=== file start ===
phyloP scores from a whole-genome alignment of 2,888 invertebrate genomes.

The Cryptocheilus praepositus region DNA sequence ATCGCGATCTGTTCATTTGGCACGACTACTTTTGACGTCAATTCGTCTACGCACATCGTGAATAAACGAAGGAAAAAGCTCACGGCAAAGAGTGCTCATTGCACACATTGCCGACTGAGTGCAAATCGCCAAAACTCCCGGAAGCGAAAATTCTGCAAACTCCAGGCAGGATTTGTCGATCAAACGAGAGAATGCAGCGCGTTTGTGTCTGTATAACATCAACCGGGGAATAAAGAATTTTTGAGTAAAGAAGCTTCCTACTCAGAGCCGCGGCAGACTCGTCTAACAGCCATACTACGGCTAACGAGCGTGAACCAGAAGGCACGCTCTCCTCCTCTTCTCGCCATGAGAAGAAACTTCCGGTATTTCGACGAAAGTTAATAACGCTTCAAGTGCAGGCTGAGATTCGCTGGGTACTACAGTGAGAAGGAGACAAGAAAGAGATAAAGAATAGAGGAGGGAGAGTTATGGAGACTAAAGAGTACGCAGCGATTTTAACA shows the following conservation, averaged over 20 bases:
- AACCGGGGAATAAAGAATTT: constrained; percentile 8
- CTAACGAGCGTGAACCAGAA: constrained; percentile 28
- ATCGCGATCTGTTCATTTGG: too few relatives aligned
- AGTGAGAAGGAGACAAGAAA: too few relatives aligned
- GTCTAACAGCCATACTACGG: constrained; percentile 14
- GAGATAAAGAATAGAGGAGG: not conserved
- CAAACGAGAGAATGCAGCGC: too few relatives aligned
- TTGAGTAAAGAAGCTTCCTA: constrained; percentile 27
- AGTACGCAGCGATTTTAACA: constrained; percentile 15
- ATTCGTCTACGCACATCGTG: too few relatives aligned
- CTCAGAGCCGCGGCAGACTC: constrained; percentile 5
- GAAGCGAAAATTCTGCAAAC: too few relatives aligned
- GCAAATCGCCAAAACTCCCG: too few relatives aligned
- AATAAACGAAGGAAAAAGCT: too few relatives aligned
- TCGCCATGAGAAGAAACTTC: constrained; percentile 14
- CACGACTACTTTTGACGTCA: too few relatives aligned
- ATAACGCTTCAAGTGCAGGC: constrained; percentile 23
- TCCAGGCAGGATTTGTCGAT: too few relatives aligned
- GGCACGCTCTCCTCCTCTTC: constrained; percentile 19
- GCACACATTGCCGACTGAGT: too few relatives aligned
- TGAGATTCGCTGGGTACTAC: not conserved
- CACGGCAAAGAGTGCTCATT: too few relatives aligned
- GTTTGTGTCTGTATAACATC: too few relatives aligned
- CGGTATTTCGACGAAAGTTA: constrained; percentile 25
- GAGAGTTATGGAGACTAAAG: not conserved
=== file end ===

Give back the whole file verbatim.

phyloP scores from a whole-genome alignment of 2,888 invertebrate genomes.

The Cryptocheilus praepositus region DNA sequence ATCGCGATCTGTTCATTTGGCACGACTACTTTTGACGTCAATTCGTCTACGCACATCGTGAATAAACGAAGGAAAAAGCTCACGGCAAAGAGTGCTCATTGCACACATTGCCGACTGAGTGCAAATCGCCAAAACTCCCGGAAGCGAAAATTCTGCAAACTCCAGGCAGGATTTGTCGATCAAACGAGAGAATGCAGCGCGTTTGTGTCTGTATAACATCAACCGGGGAATAAAGAATTTTTGAGTAAAGAAGCTTCCTACTCAGAGCCGCGGCAGACTCGTCTAACAGCCATACTACGGCTAACGAGCGTGAACCAGAAGGCACGCTCTCCTCCTCTTCTCGCCATGAGAAGAAACTTCCGGTATTTCGACGAAAGTTAATAACGCTTCAAGTGCAGGCTGAGATTCGCTGGGTACTACAGTGAGAAGGAGACAAGAAAGAGATAAAGAATAGAGGAGGGAGAGTTATGGAGACTAAAGAGTACGCAGCGATTTTAACA shows the following conservation, averaged over 20 bases:
- AACCGGGGAATAAAGAATTT: constrained; percentile 8
- CTAACGAGCGTGAACCAGAA: constrained; percentile 28
- ATCGCGATCTGTTCATTTGG: too few relatives aligned
- AGTGAGAAGGAGACAAGAAA: too few relatives aligned
- GTCTAACAGCCATACTACGG: constrained; percentile 14
- GAGATAAAGAATAGAGGAGG: not conserved
- CAAACGAGAGAATGCAGCGC: too few relatives aligned
- TTGAGTAAAGAAGCTTCCTA: constrained; percentile 27
- AGTACGCAGCGATTTTAACA: constrained; percentile 15
- ATTCGTCTACGCACATCGTG: too few relatives aligned
- CTCAGAGCCGCGGCAGACTC: constrained; percentile 5
- GAAGCGAAAATTCTGCAAAC: too few relatives aligned
- GCAAATCGCCAAAACTCCCG: too few relatives aligned
- AATAAACGAAGGAAAAAGCT: too few relatives aligned
- TCGCCATGAGAAGAAACTTC: constrained; percentile 14
- CACGACTACTTTTGACGTCA: too few relatives aligned
- ATAACGCTTCAAGTGCAGGC: constrained; percentile 23
- TCCAGGCAGGATTTGTCGAT: too few relatives aligned
- GGCACGCTCTCCTCCTCTTC: constrained; percentile 19
- GCACACATTGCCGACTGAGT: too few relatives aligned
- TGAGATTCGCTGGGTACTAC: not conserved
- CACGGCAAAGAGTGCTCATT: too few relatives aligned
- GTTTGTGTCTGTATAACATC: too few relatives aligned
- CGGTATTTCGACGAAAGTTA: constrained; percentile 25
- GAGAGTTATGGAGACTAAAG: not conserved